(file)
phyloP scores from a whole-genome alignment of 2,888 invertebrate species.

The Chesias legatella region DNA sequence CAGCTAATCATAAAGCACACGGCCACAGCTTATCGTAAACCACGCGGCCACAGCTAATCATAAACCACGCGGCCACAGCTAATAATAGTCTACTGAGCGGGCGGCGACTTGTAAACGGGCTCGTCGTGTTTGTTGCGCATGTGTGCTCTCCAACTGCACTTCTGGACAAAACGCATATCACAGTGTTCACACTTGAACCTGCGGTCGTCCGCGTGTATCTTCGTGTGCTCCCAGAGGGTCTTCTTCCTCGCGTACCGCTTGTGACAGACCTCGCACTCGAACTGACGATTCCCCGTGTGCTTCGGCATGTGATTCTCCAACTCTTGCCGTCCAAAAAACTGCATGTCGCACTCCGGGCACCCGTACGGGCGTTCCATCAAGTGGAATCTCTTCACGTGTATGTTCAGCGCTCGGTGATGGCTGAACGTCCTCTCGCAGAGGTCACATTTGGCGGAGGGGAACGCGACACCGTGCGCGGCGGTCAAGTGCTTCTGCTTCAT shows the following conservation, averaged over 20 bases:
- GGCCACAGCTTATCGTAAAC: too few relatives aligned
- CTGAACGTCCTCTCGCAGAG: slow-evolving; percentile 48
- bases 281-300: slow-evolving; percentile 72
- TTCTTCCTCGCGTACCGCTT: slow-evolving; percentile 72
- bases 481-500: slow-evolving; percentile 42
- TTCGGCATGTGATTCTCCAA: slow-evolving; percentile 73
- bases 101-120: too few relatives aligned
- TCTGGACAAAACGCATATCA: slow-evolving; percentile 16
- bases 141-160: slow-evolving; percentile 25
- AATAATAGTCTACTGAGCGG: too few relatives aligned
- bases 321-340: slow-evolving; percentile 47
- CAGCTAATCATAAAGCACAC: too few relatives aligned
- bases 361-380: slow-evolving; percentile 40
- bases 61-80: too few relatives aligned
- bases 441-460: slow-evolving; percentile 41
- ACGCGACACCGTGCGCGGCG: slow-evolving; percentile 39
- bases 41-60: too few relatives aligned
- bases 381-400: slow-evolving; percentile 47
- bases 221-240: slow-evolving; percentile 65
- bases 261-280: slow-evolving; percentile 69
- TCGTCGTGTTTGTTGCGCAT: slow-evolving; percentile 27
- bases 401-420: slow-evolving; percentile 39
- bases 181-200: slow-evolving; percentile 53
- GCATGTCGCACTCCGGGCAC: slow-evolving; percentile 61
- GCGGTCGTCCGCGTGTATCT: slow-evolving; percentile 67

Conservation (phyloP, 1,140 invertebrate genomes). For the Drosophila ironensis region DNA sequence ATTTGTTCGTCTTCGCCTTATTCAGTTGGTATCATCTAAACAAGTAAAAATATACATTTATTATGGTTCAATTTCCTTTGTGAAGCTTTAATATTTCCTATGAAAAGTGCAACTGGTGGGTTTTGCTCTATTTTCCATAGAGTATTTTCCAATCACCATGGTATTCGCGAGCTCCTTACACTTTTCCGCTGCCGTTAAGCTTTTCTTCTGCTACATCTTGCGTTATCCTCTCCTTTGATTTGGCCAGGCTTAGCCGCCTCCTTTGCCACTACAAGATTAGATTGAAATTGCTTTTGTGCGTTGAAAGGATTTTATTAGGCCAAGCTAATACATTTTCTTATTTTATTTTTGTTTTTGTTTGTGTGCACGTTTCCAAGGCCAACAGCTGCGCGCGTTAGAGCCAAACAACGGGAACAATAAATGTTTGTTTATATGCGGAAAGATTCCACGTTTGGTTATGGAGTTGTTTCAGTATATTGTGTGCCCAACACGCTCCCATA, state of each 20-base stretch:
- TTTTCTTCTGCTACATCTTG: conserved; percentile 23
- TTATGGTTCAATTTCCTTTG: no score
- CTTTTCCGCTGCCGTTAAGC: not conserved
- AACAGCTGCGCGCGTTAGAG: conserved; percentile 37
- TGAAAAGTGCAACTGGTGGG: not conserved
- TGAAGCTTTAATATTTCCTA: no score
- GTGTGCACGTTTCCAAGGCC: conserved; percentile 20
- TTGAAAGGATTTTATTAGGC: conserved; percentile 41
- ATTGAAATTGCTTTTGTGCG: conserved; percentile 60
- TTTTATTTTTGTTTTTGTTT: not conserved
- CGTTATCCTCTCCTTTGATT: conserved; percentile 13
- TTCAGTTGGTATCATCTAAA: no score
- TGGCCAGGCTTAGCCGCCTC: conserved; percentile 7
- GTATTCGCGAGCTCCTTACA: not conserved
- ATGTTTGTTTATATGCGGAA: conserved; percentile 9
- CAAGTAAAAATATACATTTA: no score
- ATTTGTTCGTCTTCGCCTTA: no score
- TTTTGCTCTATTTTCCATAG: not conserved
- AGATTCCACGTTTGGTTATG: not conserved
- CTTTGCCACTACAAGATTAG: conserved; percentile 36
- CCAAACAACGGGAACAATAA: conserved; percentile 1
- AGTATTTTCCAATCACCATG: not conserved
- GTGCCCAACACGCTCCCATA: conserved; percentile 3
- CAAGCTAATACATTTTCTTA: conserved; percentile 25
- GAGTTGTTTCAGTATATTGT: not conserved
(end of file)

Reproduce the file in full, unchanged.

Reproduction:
phyloP scores from a whole-genome alignment of 2,888 invertebrate species.

The Chesias legatella region DNA sequence CAGCTAATCATAAAGCACACGGCCACAGCTTATCGTAAACCACGCGGCCACAGCTAATCATAAACCACGCGGCCACAGCTAATAATAGTCTACTGAGCGGGCGGCGACTTGTAAACGGGCTCGTCGTGTTTGTTGCGCATGTGTGCTCTCCAACTGCACTTCTGGACAAAACGCATATCACAGTGTTCACACTTGAACCTGCGGTCGTCCGCGTGTATCTTCGTGTGCTCCCAGAGGGTCTTCTTCCTCGCGTACCGCTTGTGACAGACCTCGCACTCGAACTGACGATTCCCCGTGTGCTTCGGCATGTGATTCTCCAACTCTTGCCGTCCAAAAAACTGCATGTCGCACTCCGGGCACCCGTACGGGCGTTCCATCAAGTGGAATCTCTTCACGTGTATGTTCAGCGCTCGGTGATGGCTGAACGTCCTCTCGCAGAGGTCACATTTGGCGGAGGGGAACGCGACACCGTGCGCGGCGGTCAAGTGCTTCTGCTTCAT shows the following conservation, averaged over 20 bases:
- GGCCACAGCTTATCGTAAAC: too few relatives aligned
- CTGAACGTCCTCTCGCAGAG: slow-evolving; percentile 48
- bases 281-300: slow-evolving; percentile 72
- TTCTTCCTCGCGTACCGCTT: slow-evolving; percentile 72
- bases 481-500: slow-evolving; percentile 42
- TTCGGCATGTGATTCTCCAA: slow-evolving; percentile 73
- bases 101-120: too few relatives aligned
- TCTGGACAAAACGCATATCA: slow-evolving; percentile 16
- bases 141-160: slow-evolving; percentile 25
- AATAATAGTCTACTGAGCGG: too few relatives aligned
- bases 321-340: slow-evolving; percentile 47
- CAGCTAATCATAAAGCACAC: too few relatives aligned
- bases 361-380: slow-evolving; percentile 40
- bases 61-80: too few relatives aligned
- bases 441-460: slow-evolving; percentile 41
- ACGCGACACCGTGCGCGGCG: slow-evolving; percentile 39
- bases 41-60: too few relatives aligned
- bases 381-400: slow-evolving; percentile 47
- bases 221-240: slow-evolving; percentile 65
- bases 261-280: slow-evolving; percentile 69
- TCGTCGTGTTTGTTGCGCAT: slow-evolving; percentile 27
- bases 401-420: slow-evolving; percentile 39
- bases 181-200: slow-evolving; percentile 53
- GCATGTCGCACTCCGGGCAC: slow-evolving; percentile 61
- GCGGTCGTCCGCGTGTATCT: slow-evolving; percentile 67

Conservation (phyloP, 1,140 invertebrate genomes). For the Drosophila ironensis region DNA sequence ATTTGTTCGTCTTCGCCTTATTCAGTTGGTATCATCTAAACAAGTAAAAATATACATTTATTATGGTTCAATTTCCTTTGTGAAGCTTTAATATTTCCTATGAAAAGTGCAACTGGTGGGTTTTGCTCTATTTTCCATAGAGTATTTTCCAATCACCATGGTATTCGCGAGCTCCTTACACTTTTCCGCTGCCGTTAAGCTTTTCTTCTGCTACATCTTGCGTTATCCTCTCCTTTGATTTGGCCAGGCTTAGCCGCCTCCTTTGCCACTACAAGATTAGATTGAAATTGCTTTTGTGCGTTGAAAGGATTTTATTAGGCCAAGCTAATACATTTTCTTATTTTATTTTTGTTTTTGTTTGTGTGCACGTTTCCAAGGCCAACAGCTGCGCGCGTTAGAGCCAAACAACGGGAACAATAAATGTTTGTTTATATGCGGAAAGATTCCACGTTTGGTTATGGAGTTGTTTCAGTATATTGTGTGCCCAACACGCTCCCATA, state of each 20-base stretch:
- TTTTCTTCTGCTACATCTTG: conserved; percentile 23
- TTATGGTTCAATTTCCTTTG: no score
- CTTTTCCGCTGCCGTTAAGC: not conserved
- AACAGCTGCGCGCGTTAGAG: conserved; percentile 37
- TGAAAAGTGCAACTGGTGGG: not conserved
- TGAAGCTTTAATATTTCCTA: no score
- GTGTGCACGTTTCCAAGGCC: conserved; percentile 20
- TTGAAAGGATTTTATTAGGC: conserved; percentile 41
- ATTGAAATTGCTTTTGTGCG: conserved; percentile 60
- TTTTATTTTTGTTTTTGTTT: not conserved
- CGTTATCCTCTCCTTTGATT: conserved; percentile 13
- TTCAGTTGGTATCATCTAAA: no score
- TGGCCAGGCTTAGCCGCCTC: conserved; percentile 7
- GTATTCGCGAGCTCCTTACA: not conserved
- ATGTTTGTTTATATGCGGAA: conserved; percentile 9
- CAAGTAAAAATATACATTTA: no score
- ATTTGTTCGTCTTCGCCTTA: no score
- TTTTGCTCTATTTTCCATAG: not conserved
- AGATTCCACGTTTGGTTATG: not conserved
- CTTTGCCACTACAAGATTAG: conserved; percentile 36
- CCAAACAACGGGAACAATAA: conserved; percentile 1
- AGTATTTTCCAATCACCATG: not conserved
- GTGCCCAACACGCTCCCATA: conserved; percentile 3
- CAAGCTAATACATTTTCTTA: conserved; percentile 25
- GAGTTGTTTCAGTATATTGT: not conserved